Transcript for Is Being a Parent Making You Unhappy?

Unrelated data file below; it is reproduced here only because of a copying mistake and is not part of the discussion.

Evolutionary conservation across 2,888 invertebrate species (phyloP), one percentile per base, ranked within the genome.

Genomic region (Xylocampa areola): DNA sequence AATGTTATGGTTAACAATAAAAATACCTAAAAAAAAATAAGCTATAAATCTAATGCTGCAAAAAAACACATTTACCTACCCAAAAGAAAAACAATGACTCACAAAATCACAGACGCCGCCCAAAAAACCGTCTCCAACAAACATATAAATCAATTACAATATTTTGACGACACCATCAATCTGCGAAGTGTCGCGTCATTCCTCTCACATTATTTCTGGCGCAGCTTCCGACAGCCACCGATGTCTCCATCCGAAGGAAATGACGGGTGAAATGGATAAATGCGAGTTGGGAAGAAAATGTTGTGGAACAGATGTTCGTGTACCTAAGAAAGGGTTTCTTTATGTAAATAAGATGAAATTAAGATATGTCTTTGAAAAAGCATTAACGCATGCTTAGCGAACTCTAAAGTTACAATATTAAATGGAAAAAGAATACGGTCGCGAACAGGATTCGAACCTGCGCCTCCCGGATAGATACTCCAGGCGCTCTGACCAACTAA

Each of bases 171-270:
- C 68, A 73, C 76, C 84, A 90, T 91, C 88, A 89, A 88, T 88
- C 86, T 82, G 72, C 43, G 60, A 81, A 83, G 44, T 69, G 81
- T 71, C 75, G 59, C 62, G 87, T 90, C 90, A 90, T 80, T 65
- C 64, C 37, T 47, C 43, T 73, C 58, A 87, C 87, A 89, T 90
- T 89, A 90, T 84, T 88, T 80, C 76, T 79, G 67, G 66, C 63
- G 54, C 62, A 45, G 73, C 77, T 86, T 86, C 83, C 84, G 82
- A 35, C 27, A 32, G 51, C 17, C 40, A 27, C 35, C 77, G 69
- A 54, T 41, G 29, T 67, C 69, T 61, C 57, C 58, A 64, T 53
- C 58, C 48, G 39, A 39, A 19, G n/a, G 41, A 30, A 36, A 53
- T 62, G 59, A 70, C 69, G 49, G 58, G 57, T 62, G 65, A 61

We'll turn to a new book stirring up a lot of buzz about what it means to be a parent. It's called "All joy and no fun, the paradox of modern parenthood" and raising children may involve a lot more agony and not as much ecstasy as we think and ABC's juju Chang takes a look. Are you done? Reporter: The dirty little secret of moderning parenting, the day-to-day grind can turn happy people into less happy people. For me it's feeling sad when my kids feel sad. Reporter: Jesse, a professional photographer and mother of three confesses though she loves her kids and loves being a mom she didn't anticipate the less joyful moments and guilt that comes with the territory. We are so self-examining, but I think it creates a lot of guilt. Reporter: Author and mom Jennifer is exposing the unanticipated underbelly of parenting in her new book "All joy and no fun." Research shows parents are no happier than nonparents. Kids, it turns out, don't necessarily make life all that fun. So the no fun part, people are more reluctant to speak about it. We know there's some drudgery associated with parenthood. I don't know if we're fully prepared to talk about how much anxiety we experience as parents. Reporter: The hardest stages are the early years and the teenage years where a child is fighting for their Independence and parents have a hard time letting go. She also believes parenting in the digital age of Pinterest, Facebook and instagram adds to mother's guilt and feelings of inadequacy but rather than forgo parenting, her view is parents need to be realistic. Beware of someone who speaks with great certainty about what they're doing. None of us know. It's okay to be uncertain. Reporter: What she says, though, scientific studies cannot measure is the long-term joy that comes with raising kids. Talking about fun is a very thin form of happiness. Joy is something totally different. It's about a deep abiding connection with someone. To be a parent, you report more highs. They report more moments of meaning. They report more perfect -- Reporter: For Jesse a tough day can be erased with a simple hug. For "Good morning America," juju Chang, ABC news, New York. Joining us is Ericka souter. I got to say I am surrounded by great parents, all three of you. Thank you. You talk glowingly about your kids all the time. Yet they are there are also some times when it's challenging. That's the real world, isn't it? That is. A lot of us are disillusioned that it be like that. I was overwhelmed and frightened when I brought my son home. There are types that made the experience a little bit awful but I was afraid to admit that because no one was talking about that. You were just supposed to glow and say, oh this, is the best. The book singles out the toddler and teen years as the especially tough ones but one of the ink sights is the teen problem may be as much to do with the parents as the kids. There is always this heartbreaking moment when you realize your kid doesn't need you anymore or doesn't want you around all the time but what I found a lot of moms also look forward to that day. It's a little bittersweet because they can reclaim their Independence in their lives again. And, look, being a parent is the absolute joy of my life and there are tough days, but it's the absolute joy of my life and I guess, you know, I don't know that parenting has changed, maybe it's these things that have changed. They're changing us, but -- Just as the book came out I asked an older mom and they said parents have all these bes and whistles and great things to keep their kids occupied. The big difference though I think are moms today. Like we want it all. Still want to be titans of industry and still want to be great parents and we're always there and it's really hard to do that. Is there a difference for moms and dads for happiness? It is different. I think dads feel less pressure. They're more involved than ever. Got to give them a pat on the back. More involved than ever but the moms bear the lion's share of parenting. Uh-huh. Thanks, Ericka. "Deals & steals."
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